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New Research: Acupuncture and Massage Therapy for Oncology Patients

Proponents of alternative remedies in Toronto or elsewhere have long argued that the benefits of alternative medicine transcend the mere induction of feelings of relaxation, but a couple of recently published research has confirmed that both massage therapy and acupuncture are capable of providing real relief to cancer patients who are either going through or have just completed chemotherapy.

Aid from Acupuncture

The first of these two exciting studies, conducted at the University of Pennsylvania, concerned new strategies for the mitigation of daily (and often quite severe) hot flashes amongst breast cancer survivors. The typical remedies (such as various hormone replacement therapies) used to treat these hot flashes are off-limits to patients due to their estrogen content. Meanwhile, the results of the Perelman School of Medicine study suggest that electro-acupuncture could serve as a viable alternative; 47.8% of patients in this group reported a positive effect from the therapy in reducing the discomfort caused by their hot flashes during the test phase, compared to 39.4% of the patients in the pill group.

Massage Therapy for Comfort

It isn’t just acupuncture receiving academic attention of late, however, as a study published earlier this month has shown that massage therapy can be highly effective in improving the longer-term quality of life for both cancer patients and their caregivers. In terms of mitigating the physical stress and discomfort, such as joint pains, often incurred by the treatments and surgeries associated with going through oncological care. The meta-analysis of 600 patients found that introducing massage into the care regimen significantly reduced pain compared to the standard alternative.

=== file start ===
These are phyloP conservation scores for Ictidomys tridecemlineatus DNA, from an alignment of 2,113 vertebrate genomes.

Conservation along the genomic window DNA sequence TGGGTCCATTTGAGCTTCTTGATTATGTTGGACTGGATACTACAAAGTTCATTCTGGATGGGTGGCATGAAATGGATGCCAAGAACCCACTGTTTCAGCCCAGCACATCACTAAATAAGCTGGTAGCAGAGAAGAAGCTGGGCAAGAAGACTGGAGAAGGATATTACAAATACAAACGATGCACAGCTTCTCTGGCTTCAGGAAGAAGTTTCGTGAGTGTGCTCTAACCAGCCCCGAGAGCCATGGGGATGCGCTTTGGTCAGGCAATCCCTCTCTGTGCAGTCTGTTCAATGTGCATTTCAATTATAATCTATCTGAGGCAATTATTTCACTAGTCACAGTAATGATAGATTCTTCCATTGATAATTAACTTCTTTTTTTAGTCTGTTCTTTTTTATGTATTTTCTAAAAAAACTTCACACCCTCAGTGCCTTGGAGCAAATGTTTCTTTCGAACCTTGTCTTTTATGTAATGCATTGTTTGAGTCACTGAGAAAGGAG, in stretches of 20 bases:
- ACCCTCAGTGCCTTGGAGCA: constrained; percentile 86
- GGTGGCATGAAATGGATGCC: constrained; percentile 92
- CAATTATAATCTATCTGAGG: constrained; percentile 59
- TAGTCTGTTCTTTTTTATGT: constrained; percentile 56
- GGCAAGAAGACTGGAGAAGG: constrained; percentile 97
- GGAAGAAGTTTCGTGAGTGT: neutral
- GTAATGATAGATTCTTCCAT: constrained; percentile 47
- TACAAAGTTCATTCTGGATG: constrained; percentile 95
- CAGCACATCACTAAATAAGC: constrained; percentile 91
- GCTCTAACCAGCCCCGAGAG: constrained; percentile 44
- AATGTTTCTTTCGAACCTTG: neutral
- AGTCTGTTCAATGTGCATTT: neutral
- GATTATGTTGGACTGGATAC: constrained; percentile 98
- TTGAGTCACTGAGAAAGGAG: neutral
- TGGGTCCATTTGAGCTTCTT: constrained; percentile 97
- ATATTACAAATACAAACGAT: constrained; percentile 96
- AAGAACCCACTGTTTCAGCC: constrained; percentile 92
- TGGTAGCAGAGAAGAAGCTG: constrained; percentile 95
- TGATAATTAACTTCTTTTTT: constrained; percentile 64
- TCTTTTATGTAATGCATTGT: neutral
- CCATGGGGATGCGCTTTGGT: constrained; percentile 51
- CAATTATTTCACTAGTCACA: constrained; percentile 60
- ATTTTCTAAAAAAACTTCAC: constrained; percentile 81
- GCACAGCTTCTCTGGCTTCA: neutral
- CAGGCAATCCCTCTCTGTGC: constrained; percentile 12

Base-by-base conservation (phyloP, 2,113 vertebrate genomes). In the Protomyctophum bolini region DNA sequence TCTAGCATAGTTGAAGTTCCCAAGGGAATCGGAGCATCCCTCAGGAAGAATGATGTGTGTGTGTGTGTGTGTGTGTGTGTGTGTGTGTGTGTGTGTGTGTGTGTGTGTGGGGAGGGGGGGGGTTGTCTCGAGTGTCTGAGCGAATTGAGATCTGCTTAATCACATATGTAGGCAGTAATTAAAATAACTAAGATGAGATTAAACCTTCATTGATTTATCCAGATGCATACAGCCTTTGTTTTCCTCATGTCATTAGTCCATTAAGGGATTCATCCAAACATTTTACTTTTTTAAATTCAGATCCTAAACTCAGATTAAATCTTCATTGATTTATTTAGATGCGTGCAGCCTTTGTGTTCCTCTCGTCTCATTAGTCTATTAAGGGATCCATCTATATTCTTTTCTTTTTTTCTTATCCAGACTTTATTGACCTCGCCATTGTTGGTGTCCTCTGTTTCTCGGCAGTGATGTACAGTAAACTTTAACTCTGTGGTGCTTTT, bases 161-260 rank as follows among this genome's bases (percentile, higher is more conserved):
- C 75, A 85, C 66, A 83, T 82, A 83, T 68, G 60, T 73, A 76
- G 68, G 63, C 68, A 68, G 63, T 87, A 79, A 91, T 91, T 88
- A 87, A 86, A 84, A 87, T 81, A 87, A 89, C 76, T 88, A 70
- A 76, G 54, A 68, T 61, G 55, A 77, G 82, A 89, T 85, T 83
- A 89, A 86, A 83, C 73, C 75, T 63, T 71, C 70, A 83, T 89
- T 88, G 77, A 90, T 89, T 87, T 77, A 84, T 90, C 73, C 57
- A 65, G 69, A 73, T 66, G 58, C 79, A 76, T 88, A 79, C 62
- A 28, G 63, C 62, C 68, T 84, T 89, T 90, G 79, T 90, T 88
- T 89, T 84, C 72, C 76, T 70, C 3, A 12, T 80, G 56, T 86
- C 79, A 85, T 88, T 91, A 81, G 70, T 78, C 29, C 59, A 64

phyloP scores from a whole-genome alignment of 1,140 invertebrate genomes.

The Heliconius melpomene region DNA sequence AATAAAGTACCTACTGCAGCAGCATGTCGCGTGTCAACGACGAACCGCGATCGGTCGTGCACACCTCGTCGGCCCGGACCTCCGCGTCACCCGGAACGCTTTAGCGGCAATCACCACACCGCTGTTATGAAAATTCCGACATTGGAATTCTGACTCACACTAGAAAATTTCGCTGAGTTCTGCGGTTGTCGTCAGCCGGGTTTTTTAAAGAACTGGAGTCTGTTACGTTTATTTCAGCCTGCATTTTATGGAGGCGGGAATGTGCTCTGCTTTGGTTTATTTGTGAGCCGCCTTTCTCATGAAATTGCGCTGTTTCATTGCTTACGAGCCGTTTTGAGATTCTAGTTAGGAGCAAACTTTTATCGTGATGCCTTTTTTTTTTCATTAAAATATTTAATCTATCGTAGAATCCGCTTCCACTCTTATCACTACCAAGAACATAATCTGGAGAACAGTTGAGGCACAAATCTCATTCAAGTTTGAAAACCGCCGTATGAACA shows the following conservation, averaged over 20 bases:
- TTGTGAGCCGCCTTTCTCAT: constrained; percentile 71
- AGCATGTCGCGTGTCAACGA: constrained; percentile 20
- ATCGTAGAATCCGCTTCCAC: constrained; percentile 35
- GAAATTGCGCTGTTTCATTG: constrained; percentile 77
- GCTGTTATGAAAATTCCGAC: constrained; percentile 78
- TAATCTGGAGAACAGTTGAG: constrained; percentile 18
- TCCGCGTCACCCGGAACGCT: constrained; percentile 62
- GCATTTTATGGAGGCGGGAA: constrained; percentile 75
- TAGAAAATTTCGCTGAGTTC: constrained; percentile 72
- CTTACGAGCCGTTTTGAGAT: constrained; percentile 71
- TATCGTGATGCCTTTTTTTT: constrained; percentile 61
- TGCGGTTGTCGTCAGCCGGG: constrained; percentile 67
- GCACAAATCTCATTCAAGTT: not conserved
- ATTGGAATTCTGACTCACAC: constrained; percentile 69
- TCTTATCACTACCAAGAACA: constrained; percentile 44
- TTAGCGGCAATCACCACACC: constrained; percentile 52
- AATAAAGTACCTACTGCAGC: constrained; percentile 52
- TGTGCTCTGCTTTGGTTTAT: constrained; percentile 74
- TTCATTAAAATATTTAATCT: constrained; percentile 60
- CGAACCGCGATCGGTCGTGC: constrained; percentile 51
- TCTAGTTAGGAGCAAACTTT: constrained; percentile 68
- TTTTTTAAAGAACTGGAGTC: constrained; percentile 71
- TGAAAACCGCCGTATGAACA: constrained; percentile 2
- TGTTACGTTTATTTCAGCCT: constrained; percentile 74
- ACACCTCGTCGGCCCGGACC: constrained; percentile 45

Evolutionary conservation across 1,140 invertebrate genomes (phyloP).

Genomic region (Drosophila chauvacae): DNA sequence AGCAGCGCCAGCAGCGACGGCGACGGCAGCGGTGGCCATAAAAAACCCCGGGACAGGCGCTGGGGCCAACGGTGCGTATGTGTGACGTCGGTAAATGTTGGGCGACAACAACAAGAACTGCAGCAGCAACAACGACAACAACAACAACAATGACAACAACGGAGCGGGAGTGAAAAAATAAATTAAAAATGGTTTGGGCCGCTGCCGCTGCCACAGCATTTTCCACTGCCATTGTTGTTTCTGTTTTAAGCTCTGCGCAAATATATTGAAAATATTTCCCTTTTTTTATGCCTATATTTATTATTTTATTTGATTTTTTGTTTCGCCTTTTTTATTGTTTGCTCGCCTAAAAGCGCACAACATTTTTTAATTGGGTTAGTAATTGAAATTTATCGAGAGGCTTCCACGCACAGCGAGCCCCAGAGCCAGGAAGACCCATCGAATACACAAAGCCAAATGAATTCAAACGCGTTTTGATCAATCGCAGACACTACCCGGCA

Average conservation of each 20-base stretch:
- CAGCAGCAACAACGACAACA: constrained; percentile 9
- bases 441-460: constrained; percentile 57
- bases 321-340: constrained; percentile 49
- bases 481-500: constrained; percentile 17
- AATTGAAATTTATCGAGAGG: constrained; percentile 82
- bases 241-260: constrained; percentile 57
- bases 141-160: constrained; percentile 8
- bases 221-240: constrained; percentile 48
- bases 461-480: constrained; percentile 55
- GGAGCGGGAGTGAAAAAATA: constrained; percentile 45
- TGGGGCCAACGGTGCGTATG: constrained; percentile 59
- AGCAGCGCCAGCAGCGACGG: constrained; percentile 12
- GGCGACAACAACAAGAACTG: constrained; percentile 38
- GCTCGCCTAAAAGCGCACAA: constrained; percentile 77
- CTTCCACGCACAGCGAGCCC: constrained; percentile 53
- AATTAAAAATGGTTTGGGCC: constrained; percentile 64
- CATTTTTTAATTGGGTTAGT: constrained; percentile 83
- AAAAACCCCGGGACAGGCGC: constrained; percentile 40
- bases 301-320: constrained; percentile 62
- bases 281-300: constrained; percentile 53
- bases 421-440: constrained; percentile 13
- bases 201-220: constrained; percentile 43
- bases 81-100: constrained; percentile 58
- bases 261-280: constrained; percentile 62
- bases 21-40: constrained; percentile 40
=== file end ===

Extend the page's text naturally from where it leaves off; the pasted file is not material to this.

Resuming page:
The facts above should offer further validation to those who have long been espousing the benefits of massage (and may be a regular recipient of massage therapy in Toronto), as it sits nicely alongside the 2014 study that showed notable boosts to relaxation and comfort levels when Swedish massage was administered three times per week. All things considered, this is some great news that shows the potential benefits of alternative therapy as it continues to expand in scope. If you or someone you care about is going through cancer treatment or simply looking for some additional respite and relaxation, you could certainly do a lot worse than considering massage therapy from a registered massage therapist or RMT in Toronto.

Acupuncture Could Cool Hot Flashes in Breast Cancer Survivors, CureToday.com, September 17, 2015
Research Shows Massage Therapy Beneficial in Oncology Care (American Massage Therapy Association), Pharmiweb.com, September 15, 2015